At the moment, all 18 South Carolina state agencies have their own chief information officers responsible for keeping the data doors locked against bad guys. But these CIOs are far from confident.
One told the inspector general "what scares me is what I don't know." Another said South Carolina's statewide information security ranks two out of five "on a good day."
None of this is a surprise to Charlotte attorney and security consultant Chris Swecker.
"It does not work if everybody gets to essentially run their own pass patterns when it comes to cyber-security," says Swecker. "That's when you get what's happened in South Carolina, and it's what you've seen across the U.S."
Continuing Swecker's football analogy, South Carolina's Inspector General says the state needs to get a cyber-security quarterback.
There's already a Division of State Information Technology, but it doesn't have any authority to create or enforce policies. Inspector General Patrick Maley is urging the governor and legislature to appoint a Chief Information Security Officer for the entire state who would have that power.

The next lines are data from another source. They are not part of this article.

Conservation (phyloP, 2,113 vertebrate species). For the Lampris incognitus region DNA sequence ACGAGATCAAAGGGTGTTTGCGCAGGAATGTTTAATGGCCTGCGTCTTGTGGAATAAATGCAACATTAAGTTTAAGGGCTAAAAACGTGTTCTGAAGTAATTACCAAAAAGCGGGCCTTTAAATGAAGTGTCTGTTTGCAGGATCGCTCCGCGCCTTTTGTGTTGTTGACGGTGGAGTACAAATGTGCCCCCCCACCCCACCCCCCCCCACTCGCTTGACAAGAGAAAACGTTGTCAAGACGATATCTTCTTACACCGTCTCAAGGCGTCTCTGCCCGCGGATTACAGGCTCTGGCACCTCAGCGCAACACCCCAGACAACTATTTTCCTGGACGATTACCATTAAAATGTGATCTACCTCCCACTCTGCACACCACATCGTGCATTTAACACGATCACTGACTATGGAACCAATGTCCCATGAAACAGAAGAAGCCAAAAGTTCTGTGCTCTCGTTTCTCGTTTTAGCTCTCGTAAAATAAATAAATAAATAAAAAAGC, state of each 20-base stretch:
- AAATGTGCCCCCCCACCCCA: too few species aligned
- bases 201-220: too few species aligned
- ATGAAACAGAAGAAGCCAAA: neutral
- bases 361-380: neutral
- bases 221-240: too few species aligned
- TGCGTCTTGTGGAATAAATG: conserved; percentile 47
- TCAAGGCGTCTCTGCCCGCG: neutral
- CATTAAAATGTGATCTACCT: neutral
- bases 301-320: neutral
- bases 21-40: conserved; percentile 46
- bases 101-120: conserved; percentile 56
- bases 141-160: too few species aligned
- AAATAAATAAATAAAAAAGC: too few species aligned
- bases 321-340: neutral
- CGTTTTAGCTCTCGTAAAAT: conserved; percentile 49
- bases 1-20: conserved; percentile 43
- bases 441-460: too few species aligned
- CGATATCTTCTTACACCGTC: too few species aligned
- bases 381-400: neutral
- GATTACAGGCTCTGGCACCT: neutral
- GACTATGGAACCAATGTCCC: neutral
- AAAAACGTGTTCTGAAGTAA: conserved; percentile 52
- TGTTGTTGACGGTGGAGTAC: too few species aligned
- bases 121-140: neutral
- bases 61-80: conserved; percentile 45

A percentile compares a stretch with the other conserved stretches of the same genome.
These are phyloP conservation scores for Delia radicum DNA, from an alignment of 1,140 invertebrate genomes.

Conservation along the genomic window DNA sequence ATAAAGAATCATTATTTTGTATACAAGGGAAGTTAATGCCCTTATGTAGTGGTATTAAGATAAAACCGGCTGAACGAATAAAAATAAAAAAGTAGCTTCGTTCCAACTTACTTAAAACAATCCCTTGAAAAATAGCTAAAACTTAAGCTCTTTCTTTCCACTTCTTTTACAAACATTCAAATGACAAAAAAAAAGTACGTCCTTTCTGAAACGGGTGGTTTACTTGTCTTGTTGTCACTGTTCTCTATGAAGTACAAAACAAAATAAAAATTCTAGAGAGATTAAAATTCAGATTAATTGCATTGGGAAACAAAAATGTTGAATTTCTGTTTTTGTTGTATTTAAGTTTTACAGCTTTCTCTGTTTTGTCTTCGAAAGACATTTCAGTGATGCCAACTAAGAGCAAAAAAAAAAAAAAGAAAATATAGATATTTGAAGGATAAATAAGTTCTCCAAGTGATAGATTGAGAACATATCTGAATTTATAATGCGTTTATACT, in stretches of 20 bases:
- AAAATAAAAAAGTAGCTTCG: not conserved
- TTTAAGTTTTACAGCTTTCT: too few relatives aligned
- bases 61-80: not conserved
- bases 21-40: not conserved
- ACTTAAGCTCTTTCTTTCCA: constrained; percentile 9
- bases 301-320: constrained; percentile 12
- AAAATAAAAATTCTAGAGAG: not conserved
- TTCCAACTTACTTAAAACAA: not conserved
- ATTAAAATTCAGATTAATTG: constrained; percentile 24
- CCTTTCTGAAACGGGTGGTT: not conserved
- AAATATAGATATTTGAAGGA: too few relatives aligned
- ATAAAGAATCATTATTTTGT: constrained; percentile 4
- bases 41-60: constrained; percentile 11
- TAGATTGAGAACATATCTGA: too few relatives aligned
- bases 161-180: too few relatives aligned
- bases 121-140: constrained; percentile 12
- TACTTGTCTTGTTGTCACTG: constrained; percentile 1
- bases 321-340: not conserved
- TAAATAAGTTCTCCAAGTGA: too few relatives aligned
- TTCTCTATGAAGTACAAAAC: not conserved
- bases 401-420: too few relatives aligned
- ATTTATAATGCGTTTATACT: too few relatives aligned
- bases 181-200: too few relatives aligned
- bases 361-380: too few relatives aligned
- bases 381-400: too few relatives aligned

Maley also recommends the state hire a private security consultant to set-up the statewide system and help agencies be proactive in identifying threats.
Swecker says South Carolina is not the only state with a patchwork system of information security. Corporations often have the same problem with separate divisions doing their own thing.
"But I will say government agencies have silos and siloed processes down to a science," says Swecker. "Those silos protect themselves all the time. That's why it takes a very strong Chief Information Security Officer to drive this."
Swecker says the best practice is a completely centralized information security system for the entire state. Inspector General Maley says the CIOs at South Carolina's 18 agencies would prefer a less-centralized system where they're able to implement and adapt the policies created by a Chief Information Security Officer.